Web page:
The following is a more detailed description of the project timeline and requirements:

There are numerous resources on the Internet about how to write a good research paper. If you haven't already read them, you might find the following resources helpful:

The slide deck, the draft reports, the peer reviews, and the final report must be submitted on time in order to be graded; i.e., late slide decks, draft reports, peer reviews, and final reports will receive a zero grade. If you submit other project materials late (proposal, checkpoint), you will be marked down 25% for each day that the material is late. When computing the number of days late, we will round up; so material turned in 1.25 days late will be downgraded 50%.

Security Reviews

Another key goal of this course is to get you to start thinking about the world in a different way -- to develop what we call the "security mindset." Toward this goal, we will have several small assignments (called "security reviews") targeted at getting you to think about security on a regular basis, and in contexts where you might not normally think about security. For more background, we've written a little about the security mindset here: http://cubist.cs.washington.edu/Security/2007/11/22/why-a-computer-security-course-blog/.

Your goal with the security reviews is to evaluate the potential security and privacy issues with new technologies, evaluate the severity of those issues, and discuss how those technologies could potentially address those security and privacy issues.

You are required to submit two security reviews over the course of the quarter. The deadlines appear near the top of this page. The ideal mode of operation is as follows: You might be reading Slashdot or some other news source and see the announcement for a new product or service. You immediately start thinking about the security implications and issues associated with the new technology. You then formalize your thoughts (in the framework described below) and submit your writeup to the Catalyst forum and the Catalyst dropbox.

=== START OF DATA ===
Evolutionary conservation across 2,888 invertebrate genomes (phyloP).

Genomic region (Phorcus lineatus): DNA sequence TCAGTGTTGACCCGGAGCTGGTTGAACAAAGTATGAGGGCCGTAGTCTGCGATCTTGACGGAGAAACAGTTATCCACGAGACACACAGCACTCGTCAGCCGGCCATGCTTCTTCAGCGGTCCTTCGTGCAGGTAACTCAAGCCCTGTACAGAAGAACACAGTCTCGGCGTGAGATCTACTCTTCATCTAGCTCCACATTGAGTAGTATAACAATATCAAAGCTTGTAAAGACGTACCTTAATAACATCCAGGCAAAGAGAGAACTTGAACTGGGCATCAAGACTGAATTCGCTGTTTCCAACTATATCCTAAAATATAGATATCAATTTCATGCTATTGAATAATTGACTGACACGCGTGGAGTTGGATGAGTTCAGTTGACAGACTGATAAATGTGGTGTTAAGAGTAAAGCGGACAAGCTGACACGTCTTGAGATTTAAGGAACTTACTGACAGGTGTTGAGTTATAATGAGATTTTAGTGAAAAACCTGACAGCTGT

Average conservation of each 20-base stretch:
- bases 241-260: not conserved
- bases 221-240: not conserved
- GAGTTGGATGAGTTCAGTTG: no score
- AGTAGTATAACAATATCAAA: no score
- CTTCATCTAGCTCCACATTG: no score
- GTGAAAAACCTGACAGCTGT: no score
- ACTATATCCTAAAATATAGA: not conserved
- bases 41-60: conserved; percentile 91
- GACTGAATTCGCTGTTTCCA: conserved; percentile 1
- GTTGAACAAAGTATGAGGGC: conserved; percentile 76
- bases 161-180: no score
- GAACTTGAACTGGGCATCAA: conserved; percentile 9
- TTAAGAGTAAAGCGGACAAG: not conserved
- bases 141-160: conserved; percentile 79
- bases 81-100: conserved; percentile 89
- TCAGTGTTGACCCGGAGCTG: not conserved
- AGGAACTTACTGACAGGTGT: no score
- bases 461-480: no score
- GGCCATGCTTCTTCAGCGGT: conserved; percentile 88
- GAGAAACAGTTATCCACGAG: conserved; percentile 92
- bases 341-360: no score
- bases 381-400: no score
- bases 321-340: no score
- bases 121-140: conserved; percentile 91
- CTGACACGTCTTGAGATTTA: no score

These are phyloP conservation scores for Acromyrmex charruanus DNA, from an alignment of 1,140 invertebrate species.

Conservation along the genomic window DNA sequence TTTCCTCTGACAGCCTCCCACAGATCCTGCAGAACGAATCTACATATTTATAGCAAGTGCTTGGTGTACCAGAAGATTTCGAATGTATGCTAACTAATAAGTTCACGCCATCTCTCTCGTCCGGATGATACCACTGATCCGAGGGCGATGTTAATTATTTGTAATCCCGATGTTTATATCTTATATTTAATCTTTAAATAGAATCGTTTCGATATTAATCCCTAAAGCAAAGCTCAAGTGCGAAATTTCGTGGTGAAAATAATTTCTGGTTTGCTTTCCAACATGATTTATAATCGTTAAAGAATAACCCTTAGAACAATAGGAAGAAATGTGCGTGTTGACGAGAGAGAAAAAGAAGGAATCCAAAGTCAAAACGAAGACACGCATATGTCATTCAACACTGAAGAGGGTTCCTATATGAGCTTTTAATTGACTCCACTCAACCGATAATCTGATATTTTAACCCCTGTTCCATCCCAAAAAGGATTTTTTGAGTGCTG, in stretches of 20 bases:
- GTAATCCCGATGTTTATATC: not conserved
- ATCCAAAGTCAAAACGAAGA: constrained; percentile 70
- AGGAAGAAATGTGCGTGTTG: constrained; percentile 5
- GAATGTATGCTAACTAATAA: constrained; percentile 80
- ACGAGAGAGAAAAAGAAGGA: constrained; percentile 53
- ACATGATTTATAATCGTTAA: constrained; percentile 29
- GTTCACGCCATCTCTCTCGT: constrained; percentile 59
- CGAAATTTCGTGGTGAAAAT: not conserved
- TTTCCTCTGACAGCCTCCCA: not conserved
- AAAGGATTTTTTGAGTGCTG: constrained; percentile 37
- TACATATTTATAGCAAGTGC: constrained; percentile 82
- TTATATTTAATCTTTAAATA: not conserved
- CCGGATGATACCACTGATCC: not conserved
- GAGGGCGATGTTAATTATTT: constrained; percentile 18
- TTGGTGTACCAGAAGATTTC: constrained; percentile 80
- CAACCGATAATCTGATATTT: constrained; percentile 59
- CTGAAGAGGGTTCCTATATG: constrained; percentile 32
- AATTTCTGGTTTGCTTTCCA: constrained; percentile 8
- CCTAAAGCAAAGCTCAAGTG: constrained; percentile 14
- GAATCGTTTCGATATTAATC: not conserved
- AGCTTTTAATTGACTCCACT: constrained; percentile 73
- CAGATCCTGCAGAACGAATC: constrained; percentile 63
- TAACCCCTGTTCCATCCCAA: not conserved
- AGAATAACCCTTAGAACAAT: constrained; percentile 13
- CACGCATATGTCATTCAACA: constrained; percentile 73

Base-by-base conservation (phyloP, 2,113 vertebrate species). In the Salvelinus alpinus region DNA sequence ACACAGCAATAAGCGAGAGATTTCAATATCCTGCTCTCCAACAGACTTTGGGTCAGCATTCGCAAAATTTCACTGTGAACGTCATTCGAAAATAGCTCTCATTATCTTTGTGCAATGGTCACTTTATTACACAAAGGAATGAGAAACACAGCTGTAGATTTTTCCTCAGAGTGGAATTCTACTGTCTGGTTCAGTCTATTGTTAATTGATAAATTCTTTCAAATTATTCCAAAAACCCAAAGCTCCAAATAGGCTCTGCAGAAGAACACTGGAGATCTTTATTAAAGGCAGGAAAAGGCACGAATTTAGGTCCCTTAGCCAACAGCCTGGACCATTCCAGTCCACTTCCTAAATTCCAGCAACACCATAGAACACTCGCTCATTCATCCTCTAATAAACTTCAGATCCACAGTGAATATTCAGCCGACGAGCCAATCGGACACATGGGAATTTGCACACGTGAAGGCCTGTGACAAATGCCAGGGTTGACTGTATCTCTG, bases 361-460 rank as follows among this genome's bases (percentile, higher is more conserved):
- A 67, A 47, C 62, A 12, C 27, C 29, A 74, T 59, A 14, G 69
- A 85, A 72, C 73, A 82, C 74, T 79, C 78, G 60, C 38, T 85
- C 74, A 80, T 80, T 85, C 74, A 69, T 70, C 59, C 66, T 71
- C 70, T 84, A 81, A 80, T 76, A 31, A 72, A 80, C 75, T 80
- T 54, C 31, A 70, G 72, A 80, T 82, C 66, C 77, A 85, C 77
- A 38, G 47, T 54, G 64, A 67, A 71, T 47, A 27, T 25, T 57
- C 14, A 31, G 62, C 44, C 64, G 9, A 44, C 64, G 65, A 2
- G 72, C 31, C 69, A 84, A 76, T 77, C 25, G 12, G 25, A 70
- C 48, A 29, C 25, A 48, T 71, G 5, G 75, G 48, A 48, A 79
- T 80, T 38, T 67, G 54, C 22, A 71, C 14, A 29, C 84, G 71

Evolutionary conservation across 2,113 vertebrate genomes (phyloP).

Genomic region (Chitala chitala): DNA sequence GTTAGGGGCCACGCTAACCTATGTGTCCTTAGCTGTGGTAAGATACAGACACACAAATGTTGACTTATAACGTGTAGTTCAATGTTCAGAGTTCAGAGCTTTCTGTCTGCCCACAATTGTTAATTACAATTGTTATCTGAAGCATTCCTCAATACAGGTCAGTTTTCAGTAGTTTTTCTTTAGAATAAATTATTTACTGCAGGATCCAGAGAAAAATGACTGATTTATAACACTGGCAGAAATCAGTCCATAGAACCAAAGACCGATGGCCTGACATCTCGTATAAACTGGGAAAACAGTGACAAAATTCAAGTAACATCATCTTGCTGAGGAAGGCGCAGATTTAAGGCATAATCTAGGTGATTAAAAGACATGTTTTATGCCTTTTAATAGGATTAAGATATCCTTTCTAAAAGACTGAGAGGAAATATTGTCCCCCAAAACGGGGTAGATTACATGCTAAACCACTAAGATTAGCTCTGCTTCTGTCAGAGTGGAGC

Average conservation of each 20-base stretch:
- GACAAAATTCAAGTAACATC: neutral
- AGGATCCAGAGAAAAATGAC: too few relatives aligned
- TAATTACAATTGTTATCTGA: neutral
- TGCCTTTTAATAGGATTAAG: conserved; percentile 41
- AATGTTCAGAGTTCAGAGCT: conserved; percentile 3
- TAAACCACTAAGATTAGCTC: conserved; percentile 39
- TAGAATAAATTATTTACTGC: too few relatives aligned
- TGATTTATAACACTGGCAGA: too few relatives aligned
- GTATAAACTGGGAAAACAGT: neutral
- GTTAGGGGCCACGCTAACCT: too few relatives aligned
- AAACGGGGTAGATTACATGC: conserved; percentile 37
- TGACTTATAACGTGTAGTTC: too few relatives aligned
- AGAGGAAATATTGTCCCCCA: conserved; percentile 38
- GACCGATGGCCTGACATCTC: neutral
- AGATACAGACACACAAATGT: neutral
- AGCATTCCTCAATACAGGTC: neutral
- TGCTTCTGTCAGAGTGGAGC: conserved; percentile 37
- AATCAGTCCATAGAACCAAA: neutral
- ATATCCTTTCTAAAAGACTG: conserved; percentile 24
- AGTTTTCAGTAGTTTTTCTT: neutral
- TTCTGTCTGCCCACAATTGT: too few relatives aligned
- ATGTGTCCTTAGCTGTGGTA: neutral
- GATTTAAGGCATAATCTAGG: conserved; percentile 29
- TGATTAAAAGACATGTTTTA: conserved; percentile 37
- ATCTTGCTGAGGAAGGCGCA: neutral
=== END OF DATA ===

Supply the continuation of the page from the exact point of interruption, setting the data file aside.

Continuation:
Each security review should contain:

These security reviews should be short (around 1000 words). The security reviews should be posted to the course's Catalyst forum and a PDF of the review should be uploaded to the Catalyst dropbox.

You work individually or in a group of two people. If you work in a group, then the PDF that you upload to the Catalyst dropbox must include the names and UWNetIDs of both authors on the first page.

Each security review should evaluate a different technology -- your security review should not analyze a technology that was previously analyzed by another security review in this course.

As with parts of your course project, you may submit your security reviews late. However, you will be marked down 25% for each day that the material is late. When computing the number of days late, we will round up; so material turned in 1.25 days late will be downgraded 50%.